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The Red Comet
In the first half of the book, the red comet is the predominant subject among the people in the Seven Kingsdoms. Everyone seems to attribute a different meaning to it and interpret it in a prophetic manner and even claiming the comet as being their own. The character is probably the most affected by the comet is Daenerys, who follows the comet blindly through the Red Waste, thinking that the comet is a messenger sent by the Gods pointing her in the right direction.
Dragons appear for the first time at the end of the first book and they become to me synonymous with Daenerys. We can say they Daenerys’ dragons are more or less her on her journey to retake her Throne. Slowly, as the three dragons start to grow and more people learn about them, Daenerys also grows and learns how to be a better leader for her people. Towards the end of the book, the imagery becomes stronger, Daenerys recreating the image of a real Targeryan.
The Iron Throne
Just like in the previous book, the Iron Throne, forged out of swords, remains a predominant image and symbol. Not only that it signifies power, but it is also seen as something dangerous and ugly, a mystical object that in many cases is seen as almost a character.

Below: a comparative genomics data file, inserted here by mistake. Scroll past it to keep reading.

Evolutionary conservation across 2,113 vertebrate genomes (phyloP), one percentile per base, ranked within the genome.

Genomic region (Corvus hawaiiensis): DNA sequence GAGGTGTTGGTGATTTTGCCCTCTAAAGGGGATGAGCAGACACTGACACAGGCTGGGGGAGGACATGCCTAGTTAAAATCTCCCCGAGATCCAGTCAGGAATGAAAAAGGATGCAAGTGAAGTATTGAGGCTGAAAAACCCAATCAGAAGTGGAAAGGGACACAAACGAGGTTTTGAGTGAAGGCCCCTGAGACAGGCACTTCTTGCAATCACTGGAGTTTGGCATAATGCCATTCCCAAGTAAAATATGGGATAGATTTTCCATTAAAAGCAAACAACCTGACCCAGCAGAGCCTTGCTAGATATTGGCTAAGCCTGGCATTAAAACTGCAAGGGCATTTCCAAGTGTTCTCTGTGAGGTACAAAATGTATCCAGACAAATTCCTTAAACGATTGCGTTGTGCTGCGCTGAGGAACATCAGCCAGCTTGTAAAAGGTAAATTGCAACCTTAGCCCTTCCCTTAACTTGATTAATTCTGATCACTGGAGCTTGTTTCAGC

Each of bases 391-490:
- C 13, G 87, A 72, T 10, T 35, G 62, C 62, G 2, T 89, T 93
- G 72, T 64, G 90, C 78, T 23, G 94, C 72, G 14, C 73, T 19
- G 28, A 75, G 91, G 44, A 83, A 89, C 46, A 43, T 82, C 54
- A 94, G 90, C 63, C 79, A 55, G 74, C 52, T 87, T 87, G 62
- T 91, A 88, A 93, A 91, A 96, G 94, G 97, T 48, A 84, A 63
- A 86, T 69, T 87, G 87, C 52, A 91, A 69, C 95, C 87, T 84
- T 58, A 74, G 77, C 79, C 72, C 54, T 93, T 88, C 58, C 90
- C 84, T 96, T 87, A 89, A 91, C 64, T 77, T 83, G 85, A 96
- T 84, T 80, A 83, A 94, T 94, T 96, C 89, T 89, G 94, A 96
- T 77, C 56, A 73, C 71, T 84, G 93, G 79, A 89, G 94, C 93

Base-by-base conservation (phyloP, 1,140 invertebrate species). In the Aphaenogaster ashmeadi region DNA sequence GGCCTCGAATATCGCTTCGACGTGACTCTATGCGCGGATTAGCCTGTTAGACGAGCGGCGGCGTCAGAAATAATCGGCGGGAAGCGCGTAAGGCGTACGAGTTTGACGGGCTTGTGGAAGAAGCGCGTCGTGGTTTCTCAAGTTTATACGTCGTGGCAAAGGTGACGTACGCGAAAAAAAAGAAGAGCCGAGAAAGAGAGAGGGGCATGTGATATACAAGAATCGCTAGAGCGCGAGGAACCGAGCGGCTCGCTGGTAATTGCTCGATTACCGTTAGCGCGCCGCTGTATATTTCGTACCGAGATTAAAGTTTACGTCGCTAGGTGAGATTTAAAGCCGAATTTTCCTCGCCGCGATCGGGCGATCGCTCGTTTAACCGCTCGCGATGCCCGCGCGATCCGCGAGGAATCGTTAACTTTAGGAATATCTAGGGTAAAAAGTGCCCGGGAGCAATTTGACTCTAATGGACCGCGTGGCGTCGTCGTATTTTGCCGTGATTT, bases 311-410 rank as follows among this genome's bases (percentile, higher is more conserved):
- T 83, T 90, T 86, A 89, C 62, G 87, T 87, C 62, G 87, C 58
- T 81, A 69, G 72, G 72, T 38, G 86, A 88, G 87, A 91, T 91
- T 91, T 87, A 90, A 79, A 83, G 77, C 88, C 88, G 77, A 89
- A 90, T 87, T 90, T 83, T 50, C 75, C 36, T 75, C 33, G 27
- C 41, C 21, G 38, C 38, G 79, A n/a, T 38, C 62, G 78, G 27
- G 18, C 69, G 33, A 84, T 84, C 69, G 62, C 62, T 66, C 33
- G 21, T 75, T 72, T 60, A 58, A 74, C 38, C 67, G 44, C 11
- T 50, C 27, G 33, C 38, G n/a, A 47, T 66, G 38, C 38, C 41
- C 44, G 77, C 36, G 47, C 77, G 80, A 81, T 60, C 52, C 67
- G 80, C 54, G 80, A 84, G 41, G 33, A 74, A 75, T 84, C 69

Just like the Iron Throne, the Wall is brought to life by the characterizations made by those who live near it or on it. Just like the red comet, the Wall seems to have multiple functions depending on who is describing it. But despite this apparent contradiction regarding its function, the Wall is seen as a protector standing between the civilized world and the wildlings beyond it.
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